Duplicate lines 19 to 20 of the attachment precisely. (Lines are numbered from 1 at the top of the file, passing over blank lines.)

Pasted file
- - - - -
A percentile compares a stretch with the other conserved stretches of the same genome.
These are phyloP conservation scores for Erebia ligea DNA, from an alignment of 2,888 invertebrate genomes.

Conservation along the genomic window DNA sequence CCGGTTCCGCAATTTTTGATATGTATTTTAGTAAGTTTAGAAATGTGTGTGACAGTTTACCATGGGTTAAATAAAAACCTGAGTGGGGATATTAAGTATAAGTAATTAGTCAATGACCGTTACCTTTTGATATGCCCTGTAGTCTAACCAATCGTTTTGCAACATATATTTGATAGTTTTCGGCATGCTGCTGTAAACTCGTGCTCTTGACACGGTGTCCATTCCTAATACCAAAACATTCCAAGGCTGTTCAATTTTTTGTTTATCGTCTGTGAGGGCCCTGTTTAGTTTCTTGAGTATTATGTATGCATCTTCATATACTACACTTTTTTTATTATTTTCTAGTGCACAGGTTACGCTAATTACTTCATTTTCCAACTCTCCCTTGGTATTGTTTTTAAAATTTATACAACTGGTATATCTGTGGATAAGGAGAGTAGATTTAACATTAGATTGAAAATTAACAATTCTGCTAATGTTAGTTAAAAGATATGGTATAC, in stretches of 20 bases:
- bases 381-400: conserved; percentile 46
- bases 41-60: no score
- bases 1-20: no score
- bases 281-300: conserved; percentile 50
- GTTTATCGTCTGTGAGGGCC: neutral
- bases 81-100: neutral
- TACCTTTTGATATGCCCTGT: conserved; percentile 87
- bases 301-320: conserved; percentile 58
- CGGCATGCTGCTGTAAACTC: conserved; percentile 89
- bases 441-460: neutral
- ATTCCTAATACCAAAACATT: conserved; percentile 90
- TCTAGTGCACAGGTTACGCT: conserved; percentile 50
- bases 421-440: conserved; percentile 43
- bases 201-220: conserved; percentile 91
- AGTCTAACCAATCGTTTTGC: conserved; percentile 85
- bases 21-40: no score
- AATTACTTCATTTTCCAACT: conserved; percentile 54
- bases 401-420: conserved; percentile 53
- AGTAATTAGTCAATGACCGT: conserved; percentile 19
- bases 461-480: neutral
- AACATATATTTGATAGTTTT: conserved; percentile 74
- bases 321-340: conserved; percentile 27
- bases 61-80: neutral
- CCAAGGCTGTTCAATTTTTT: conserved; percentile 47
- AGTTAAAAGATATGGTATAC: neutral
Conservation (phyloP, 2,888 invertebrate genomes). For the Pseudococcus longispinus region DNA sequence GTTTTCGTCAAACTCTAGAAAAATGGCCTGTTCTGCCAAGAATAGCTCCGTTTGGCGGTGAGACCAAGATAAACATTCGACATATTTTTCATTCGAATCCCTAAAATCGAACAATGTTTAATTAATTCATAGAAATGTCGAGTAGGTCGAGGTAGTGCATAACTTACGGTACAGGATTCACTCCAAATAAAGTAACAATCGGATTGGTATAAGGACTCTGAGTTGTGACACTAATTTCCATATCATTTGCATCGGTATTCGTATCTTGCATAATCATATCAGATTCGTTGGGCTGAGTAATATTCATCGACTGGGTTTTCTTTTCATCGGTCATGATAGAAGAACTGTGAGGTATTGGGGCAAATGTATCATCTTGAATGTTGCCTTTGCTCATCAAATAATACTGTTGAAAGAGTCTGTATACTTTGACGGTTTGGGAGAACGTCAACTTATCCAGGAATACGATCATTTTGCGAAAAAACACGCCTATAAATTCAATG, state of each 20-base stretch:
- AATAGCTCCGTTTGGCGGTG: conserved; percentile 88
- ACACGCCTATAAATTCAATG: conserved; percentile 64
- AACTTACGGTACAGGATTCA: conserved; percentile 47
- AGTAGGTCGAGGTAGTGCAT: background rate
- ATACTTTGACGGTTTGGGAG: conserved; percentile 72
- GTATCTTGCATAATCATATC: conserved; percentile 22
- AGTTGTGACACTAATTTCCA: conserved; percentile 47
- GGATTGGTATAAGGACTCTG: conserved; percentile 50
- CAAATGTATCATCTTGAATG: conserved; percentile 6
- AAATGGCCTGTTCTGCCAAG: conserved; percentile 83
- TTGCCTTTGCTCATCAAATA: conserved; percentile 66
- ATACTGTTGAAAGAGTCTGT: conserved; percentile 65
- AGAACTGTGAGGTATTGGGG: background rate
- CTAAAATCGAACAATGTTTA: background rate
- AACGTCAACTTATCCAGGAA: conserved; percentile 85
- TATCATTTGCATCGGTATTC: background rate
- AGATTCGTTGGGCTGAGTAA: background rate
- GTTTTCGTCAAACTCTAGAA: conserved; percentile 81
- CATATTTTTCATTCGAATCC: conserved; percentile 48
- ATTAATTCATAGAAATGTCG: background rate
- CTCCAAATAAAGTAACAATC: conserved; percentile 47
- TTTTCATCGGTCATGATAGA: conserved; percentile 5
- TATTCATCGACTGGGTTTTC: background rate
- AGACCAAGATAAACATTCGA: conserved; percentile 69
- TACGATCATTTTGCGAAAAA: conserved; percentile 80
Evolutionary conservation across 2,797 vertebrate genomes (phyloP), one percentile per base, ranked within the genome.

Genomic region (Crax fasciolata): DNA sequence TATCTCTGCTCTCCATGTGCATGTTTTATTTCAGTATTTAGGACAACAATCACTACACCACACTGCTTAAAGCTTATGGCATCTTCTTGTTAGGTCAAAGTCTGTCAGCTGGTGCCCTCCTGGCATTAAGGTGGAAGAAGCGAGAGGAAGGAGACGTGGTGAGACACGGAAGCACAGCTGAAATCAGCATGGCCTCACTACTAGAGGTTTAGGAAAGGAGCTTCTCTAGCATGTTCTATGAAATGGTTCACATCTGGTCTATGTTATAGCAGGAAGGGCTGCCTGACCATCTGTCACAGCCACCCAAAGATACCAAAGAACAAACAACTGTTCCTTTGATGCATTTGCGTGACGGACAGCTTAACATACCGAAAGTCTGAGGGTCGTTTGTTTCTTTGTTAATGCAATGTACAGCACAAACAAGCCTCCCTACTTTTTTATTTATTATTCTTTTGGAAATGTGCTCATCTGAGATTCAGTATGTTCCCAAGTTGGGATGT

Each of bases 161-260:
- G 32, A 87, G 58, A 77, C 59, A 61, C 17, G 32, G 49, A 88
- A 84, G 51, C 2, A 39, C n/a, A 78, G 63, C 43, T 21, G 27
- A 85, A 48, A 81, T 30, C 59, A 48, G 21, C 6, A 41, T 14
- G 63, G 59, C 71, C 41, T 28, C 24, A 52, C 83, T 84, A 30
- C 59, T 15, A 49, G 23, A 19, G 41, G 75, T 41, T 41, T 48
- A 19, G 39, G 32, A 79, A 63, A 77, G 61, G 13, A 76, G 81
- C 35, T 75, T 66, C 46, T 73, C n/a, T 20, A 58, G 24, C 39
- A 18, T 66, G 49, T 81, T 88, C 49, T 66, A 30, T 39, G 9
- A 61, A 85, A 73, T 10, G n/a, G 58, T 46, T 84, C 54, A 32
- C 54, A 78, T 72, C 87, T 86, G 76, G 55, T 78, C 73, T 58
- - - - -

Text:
- bases 21-40: no score
- AATTACTTCATTTTCCAACT: conserved; percentile 54